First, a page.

“What are you afraid of?”
As a performance coach, I ask this question a lot. In most businesses, fear makes the world go round. Love should do that––yes, even in business––but more on love later.
Time and time again, when I ask someone why they didn’t say what needed to be said, ask what needed to be asked, or do what needed to be done, the answer is some version of, “Well, I was afraid of” fill in the blank:
I was afraid of what people might think of me.
I was afraid of how my boss would react.
I was afraid I could be wrong.
I was afraid of making someone else wrong.
I was afraid of appearing too aggressive.
I was afraid of appearing egotistical.
I was afraid of making others uncomfortable.
I was afraid of putting someone on the spot.
I was afraid of causing a confrontation.
The list is endless.
Fear is the most destructive force in the universe, and that includes business. I find fear is most prevalent in large organizations within which I’ve coached, where fear drives absolutely everything. Virtually every thought, every decision, every action is motivated by fear of something or someone. You can imagine the impact this has on performance, let alone the quality of life experienced by those working in these companies.
Who raised these people? Were they not taught that we are each responsible for doing, saying, and asking what is right, regardless of the personal consequences?
Here’s the truth: they were raised by loving parents who taught them right from wrong. The problem isn’t their upbringing. It’s their leaders.
Far too many leaders thrive on fear. They cultivate it and use it to manipulate people. Whenever I’ve confronted such a leader––a rarity since these types of leaders avoid interacting with anyone who will tell them the truth––they always assert, “A little fear is a good thing. It keeps people in line.”
These fear mongers have bought into the idea that people must be directed and controlled to produce results. The irony is that they’ve embraced this paradigm because they fear that if they don’t, people won’t perform. They’re also afraid of learning how to lead in another way.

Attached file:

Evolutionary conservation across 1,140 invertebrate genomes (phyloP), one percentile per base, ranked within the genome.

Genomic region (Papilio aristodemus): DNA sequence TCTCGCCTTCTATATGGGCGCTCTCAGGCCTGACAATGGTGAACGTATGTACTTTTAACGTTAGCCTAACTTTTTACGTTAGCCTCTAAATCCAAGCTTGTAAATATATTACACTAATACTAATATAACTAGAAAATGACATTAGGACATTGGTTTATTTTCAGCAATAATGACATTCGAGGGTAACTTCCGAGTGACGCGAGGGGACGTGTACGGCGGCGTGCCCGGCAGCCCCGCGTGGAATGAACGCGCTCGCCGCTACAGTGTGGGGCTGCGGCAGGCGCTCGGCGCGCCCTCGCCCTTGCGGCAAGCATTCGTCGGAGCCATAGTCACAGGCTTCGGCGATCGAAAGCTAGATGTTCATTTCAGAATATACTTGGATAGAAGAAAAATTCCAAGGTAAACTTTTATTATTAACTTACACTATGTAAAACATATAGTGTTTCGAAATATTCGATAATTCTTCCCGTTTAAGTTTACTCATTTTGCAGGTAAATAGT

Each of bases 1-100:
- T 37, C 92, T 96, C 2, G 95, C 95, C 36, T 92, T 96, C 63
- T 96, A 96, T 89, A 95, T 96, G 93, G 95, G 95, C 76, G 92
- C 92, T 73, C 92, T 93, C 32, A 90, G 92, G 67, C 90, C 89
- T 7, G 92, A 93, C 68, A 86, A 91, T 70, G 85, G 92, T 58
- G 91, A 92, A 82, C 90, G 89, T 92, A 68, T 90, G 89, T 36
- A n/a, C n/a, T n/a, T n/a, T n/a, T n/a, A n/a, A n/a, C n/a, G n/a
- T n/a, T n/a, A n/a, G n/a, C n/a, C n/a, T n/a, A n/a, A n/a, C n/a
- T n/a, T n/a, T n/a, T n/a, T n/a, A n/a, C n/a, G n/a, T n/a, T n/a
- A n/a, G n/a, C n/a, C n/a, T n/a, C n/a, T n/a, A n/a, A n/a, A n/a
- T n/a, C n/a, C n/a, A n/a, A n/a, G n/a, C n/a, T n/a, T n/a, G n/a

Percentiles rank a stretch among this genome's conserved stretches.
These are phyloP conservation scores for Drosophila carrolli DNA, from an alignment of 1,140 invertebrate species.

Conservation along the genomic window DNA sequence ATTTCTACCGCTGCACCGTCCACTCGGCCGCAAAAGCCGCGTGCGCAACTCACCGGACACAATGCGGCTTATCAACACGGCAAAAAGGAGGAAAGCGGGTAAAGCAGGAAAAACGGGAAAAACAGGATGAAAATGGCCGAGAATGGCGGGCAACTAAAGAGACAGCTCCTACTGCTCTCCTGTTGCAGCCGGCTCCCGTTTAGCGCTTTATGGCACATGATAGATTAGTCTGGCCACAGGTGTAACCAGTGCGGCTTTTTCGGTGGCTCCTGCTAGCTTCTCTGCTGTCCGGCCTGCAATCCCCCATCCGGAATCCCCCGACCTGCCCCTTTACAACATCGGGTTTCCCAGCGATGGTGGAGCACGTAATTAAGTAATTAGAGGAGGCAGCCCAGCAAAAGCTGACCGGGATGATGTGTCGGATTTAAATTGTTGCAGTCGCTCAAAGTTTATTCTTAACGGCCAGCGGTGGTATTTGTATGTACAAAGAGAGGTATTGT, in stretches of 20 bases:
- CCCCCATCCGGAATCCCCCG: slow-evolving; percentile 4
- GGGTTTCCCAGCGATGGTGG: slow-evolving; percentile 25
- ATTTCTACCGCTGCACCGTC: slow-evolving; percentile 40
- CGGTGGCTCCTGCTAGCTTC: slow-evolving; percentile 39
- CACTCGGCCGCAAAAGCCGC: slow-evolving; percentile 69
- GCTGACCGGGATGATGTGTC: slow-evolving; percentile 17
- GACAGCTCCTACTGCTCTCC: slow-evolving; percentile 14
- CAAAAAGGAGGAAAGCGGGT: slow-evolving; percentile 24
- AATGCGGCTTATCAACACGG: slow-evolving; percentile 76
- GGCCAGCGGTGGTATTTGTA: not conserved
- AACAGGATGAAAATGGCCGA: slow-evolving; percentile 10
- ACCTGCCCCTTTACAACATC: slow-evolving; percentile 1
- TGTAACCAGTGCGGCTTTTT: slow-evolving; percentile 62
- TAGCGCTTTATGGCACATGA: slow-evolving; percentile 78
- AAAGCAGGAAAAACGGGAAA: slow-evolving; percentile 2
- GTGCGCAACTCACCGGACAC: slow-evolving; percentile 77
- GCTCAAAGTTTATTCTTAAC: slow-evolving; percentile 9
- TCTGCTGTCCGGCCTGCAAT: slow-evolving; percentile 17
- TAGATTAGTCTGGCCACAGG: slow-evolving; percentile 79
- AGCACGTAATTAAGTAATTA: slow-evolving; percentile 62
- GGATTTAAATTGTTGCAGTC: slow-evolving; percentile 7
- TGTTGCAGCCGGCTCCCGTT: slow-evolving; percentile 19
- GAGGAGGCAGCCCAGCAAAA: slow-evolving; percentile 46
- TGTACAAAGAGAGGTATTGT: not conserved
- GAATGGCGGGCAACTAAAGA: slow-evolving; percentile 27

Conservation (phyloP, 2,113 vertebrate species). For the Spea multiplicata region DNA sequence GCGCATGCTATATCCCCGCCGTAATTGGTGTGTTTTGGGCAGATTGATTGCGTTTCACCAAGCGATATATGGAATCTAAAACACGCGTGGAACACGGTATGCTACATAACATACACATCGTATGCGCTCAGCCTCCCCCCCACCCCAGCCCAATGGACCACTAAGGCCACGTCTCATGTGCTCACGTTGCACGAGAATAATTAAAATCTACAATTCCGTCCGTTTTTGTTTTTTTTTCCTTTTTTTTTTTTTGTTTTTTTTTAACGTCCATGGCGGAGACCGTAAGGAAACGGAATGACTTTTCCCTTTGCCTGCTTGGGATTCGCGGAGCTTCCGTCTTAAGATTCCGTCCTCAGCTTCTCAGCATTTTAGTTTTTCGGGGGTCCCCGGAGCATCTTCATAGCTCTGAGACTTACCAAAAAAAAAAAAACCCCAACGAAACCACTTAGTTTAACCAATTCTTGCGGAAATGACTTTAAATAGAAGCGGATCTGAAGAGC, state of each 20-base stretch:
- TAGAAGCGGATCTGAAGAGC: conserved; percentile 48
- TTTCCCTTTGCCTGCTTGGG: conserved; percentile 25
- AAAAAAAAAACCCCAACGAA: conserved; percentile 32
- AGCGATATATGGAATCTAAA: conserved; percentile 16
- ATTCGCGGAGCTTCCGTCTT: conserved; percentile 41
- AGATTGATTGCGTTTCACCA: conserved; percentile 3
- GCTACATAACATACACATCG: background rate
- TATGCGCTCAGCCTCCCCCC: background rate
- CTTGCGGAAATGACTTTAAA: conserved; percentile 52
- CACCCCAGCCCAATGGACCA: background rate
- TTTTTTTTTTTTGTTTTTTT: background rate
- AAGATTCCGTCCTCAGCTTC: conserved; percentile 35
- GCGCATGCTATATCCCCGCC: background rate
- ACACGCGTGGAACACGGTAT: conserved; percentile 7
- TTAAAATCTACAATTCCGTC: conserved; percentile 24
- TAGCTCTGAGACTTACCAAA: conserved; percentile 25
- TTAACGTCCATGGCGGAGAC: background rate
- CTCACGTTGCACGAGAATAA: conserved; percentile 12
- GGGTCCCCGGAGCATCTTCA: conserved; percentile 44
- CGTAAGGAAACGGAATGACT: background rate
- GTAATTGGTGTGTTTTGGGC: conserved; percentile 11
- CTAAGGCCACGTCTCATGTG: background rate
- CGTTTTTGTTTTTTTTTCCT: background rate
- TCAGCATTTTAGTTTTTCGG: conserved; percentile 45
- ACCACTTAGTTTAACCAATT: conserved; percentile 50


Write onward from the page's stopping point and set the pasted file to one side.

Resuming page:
When I’m in the presence of such a leader, I see a frightened little boy or girl underneath the self-assured facade. They’re terrified of being authentic, scared to love those they lead, and afraid to change. They’re the worst to work with and for––and by far the most difficult to coach.
Unfortunately, they’re also everywhere, especially in traditional organizations where the good ole boy network still thrives, and who you know and what they think of you speaks louder than your performance.
An extreme example: I came across an executive at a consulting firm who coerced his people into walking alone with him before the sun came up––as early as 3 or 4 a.m. An historical aside: Adolf Hitler employed the same technique. All of this executive’s people complied, even though most didn’t want to. When I asked them why, they all responded, “Because he determines my fate.”
Here’s the thing: no one determines your fate but you.
If you currently work in an organization with leaders like that executive, I’ve got some bad news. That form of leader is just about impossible to coach and almost never willing to even consider changing. Many are narcissistic, and any psychologist will tell you that the last person they want to see walk into their office is a narcissist. They’re considered un-treatable. They’re prisoners of fear, often carrying deep-seated feelings of unworthiness. If you stay around them too long, you run the risk of becoming their cellmate.
My advice? Run away as soon as you can. Find a leader who understands that love, not fear, is the way to move people to reach their potential and produce extraordinary results. While searching, don’t seek merely the comfort of a good salary and great benefits. Look for a leader who inspires you. When you’re in the presence of these men and women, you’ll know it. You’ll feel cared for and appreciated not just for the work you can do for them, but for who you are.